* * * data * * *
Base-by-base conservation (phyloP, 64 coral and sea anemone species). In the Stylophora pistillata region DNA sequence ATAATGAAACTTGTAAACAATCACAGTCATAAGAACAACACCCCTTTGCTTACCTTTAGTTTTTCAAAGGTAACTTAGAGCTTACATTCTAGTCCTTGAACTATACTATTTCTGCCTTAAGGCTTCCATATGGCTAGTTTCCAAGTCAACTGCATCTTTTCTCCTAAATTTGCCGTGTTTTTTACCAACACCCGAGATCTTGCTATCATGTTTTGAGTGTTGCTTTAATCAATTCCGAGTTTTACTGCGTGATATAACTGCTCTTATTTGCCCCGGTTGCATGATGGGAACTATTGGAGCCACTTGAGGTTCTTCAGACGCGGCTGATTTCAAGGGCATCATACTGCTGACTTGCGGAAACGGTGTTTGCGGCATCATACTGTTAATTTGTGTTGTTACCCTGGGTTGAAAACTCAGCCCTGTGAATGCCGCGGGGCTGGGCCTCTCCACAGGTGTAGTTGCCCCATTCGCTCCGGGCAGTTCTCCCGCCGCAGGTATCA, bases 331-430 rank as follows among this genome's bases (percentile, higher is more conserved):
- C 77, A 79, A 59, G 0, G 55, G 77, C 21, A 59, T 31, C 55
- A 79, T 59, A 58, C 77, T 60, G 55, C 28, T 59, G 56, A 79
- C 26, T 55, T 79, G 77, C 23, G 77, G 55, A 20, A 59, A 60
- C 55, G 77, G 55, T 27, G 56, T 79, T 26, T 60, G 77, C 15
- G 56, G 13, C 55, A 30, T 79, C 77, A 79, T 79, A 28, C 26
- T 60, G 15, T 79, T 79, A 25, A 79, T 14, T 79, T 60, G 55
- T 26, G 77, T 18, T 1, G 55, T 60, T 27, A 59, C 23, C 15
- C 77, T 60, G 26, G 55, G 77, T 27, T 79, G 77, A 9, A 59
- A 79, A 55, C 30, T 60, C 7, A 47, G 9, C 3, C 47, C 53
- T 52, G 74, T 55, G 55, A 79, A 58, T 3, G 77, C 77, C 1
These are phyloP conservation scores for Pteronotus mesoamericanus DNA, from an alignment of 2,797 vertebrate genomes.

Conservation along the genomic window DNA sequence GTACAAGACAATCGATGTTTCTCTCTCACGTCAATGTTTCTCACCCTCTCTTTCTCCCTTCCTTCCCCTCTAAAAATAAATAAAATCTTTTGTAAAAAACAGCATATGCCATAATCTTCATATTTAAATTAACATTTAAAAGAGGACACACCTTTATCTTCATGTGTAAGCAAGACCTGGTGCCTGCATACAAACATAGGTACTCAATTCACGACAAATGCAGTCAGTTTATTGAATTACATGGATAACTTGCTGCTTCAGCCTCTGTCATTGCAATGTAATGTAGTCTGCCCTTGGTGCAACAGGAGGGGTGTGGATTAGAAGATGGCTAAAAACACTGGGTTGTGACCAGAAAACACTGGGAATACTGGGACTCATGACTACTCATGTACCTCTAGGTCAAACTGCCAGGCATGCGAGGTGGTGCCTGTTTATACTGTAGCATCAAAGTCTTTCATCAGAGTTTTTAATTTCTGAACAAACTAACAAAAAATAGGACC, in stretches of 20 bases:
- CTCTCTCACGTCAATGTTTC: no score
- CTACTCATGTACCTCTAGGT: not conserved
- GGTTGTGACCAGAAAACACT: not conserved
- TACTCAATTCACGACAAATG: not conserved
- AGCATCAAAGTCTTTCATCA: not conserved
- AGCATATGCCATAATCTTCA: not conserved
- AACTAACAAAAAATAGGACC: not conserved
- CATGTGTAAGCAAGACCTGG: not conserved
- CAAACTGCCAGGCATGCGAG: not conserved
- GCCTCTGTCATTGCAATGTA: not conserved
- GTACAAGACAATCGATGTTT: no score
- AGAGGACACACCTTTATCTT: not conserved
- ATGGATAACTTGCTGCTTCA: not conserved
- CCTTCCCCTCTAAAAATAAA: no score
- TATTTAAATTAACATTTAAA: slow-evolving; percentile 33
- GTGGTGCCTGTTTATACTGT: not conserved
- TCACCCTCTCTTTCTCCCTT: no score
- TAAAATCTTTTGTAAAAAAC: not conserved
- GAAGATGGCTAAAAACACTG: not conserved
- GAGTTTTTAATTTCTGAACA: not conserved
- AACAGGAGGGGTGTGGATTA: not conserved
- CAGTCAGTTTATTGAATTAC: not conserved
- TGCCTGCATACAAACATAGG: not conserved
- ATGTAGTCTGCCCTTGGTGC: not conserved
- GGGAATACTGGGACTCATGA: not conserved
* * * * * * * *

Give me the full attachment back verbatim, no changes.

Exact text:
Base-by-base conservation (phyloP, 64 coral and sea anemone species). In the Stylophora pistillata region DNA sequence ATAATGAAACTTGTAAACAATCACAGTCATAAGAACAACACCCCTTTGCTTACCTTTAGTTTTTCAAAGGTAACTTAGAGCTTACATTCTAGTCCTTGAACTATACTATTTCTGCCTTAAGGCTTCCATATGGCTAGTTTCCAAGTCAACTGCATCTTTTCTCCTAAATTTGCCGTGTTTTTTACCAACACCCGAGATCTTGCTATCATGTTTTGAGTGTTGCTTTAATCAATTCCGAGTTTTACTGCGTGATATAACTGCTCTTATTTGCCCCGGTTGCATGATGGGAACTATTGGAGCCACTTGAGGTTCTTCAGACGCGGCTGATTTCAAGGGCATCATACTGCTGACTTGCGGAAACGGTGTTTGCGGCATCATACTGTTAATTTGTGTTGTTACCCTGGGTTGAAAACTCAGCCCTGTGAATGCCGCGGGGCTGGGCCTCTCCACAGGTGTAGTTGCCCCATTCGCTCCGGGCAGTTCTCCCGCCGCAGGTATCA, bases 331-430 rank as follows among this genome's bases (percentile, higher is more conserved):
- C 77, A 79, A 59, G 0, G 55, G 77, C 21, A 59, T 31, C 55
- A 79, T 59, A 58, C 77, T 60, G 55, C 28, T 59, G 56, A 79
- C 26, T 55, T 79, G 77, C 23, G 77, G 55, A 20, A 59, A 60
- C 55, G 77, G 55, T 27, G 56, T 79, T 26, T 60, G 77, C 15
- G 56, G 13, C 55, A 30, T 79, C 77, A 79, T 79, A 28, C 26
- T 60, G 15, T 79, T 79, A 25, A 79, T 14, T 79, T 60, G 55
- T 26, G 77, T 18, T 1, G 55, T 60, T 27, A 59, C 23, C 15
- C 77, T 60, G 26, G 55, G 77, T 27, T 79, G 77, A 9, A 59
- A 79, A 55, C 30, T 60, C 7, A 47, G 9, C 3, C 47, C 53
- T 52, G 74, T 55, G 55, A 79, A 58, T 3, G 77, C 77, C 1
These are phyloP conservation scores for Pteronotus mesoamericanus DNA, from an alignment of 2,797 vertebrate genomes.

Conservation along the genomic window DNA sequence GTACAAGACAATCGATGTTTCTCTCTCACGTCAATGTTTCTCACCCTCTCTTTCTCCCTTCCTTCCCCTCTAAAAATAAATAAAATCTTTTGTAAAAAACAGCATATGCCATAATCTTCATATTTAAATTAACATTTAAAAGAGGACACACCTTTATCTTCATGTGTAAGCAAGACCTGGTGCCTGCATACAAACATAGGTACTCAATTCACGACAAATGCAGTCAGTTTATTGAATTACATGGATAACTTGCTGCTTCAGCCTCTGTCATTGCAATGTAATGTAGTCTGCCCTTGGTGCAACAGGAGGGGTGTGGATTAGAAGATGGCTAAAAACACTGGGTTGTGACCAGAAAACACTGGGAATACTGGGACTCATGACTACTCATGTACCTCTAGGTCAAACTGCCAGGCATGCGAGGTGGTGCCTGTTTATACTGTAGCATCAAAGTCTTTCATCAGAGTTTTTAATTTCTGAACAAACTAACAAAAAATAGGACC, in stretches of 20 bases:
- CTCTCTCACGTCAATGTTTC: no score
- CTACTCATGTACCTCTAGGT: not conserved
- GGTTGTGACCAGAAAACACT: not conserved
- TACTCAATTCACGACAAATG: not conserved
- AGCATCAAAGTCTTTCATCA: not conserved
- AGCATATGCCATAATCTTCA: not conserved
- AACTAACAAAAAATAGGACC: not conserved
- CATGTGTAAGCAAGACCTGG: not conserved
- CAAACTGCCAGGCATGCGAG: not conserved
- GCCTCTGTCATTGCAATGTA: not conserved
- GTACAAGACAATCGATGTTT: no score
- AGAGGACACACCTTTATCTT: not conserved
- ATGGATAACTTGCTGCTTCA: not conserved
- CCTTCCCCTCTAAAAATAAA: no score
- TATTTAAATTAACATTTAAA: slow-evolving; percentile 33
- GTGGTGCCTGTTTATACTGT: not conserved
- TCACCCTCTCTTTCTCCCTT: no score
- TAAAATCTTTTGTAAAAAAC: not conserved
- GAAGATGGCTAAAAACACTG: not conserved
- GAGTTTTTAATTTCTGAACA: not conserved
- AACAGGAGGGGTGTGGATTA: not conserved
- CAGTCAGTTTATTGAATTAC: not conserved
- TGCCTGCATACAAACATAGG: not conserved
- ATGTAGTCTGCCCTTGGTGC: not conserved
- GGGAATACTGGGACTCATGA: not conserved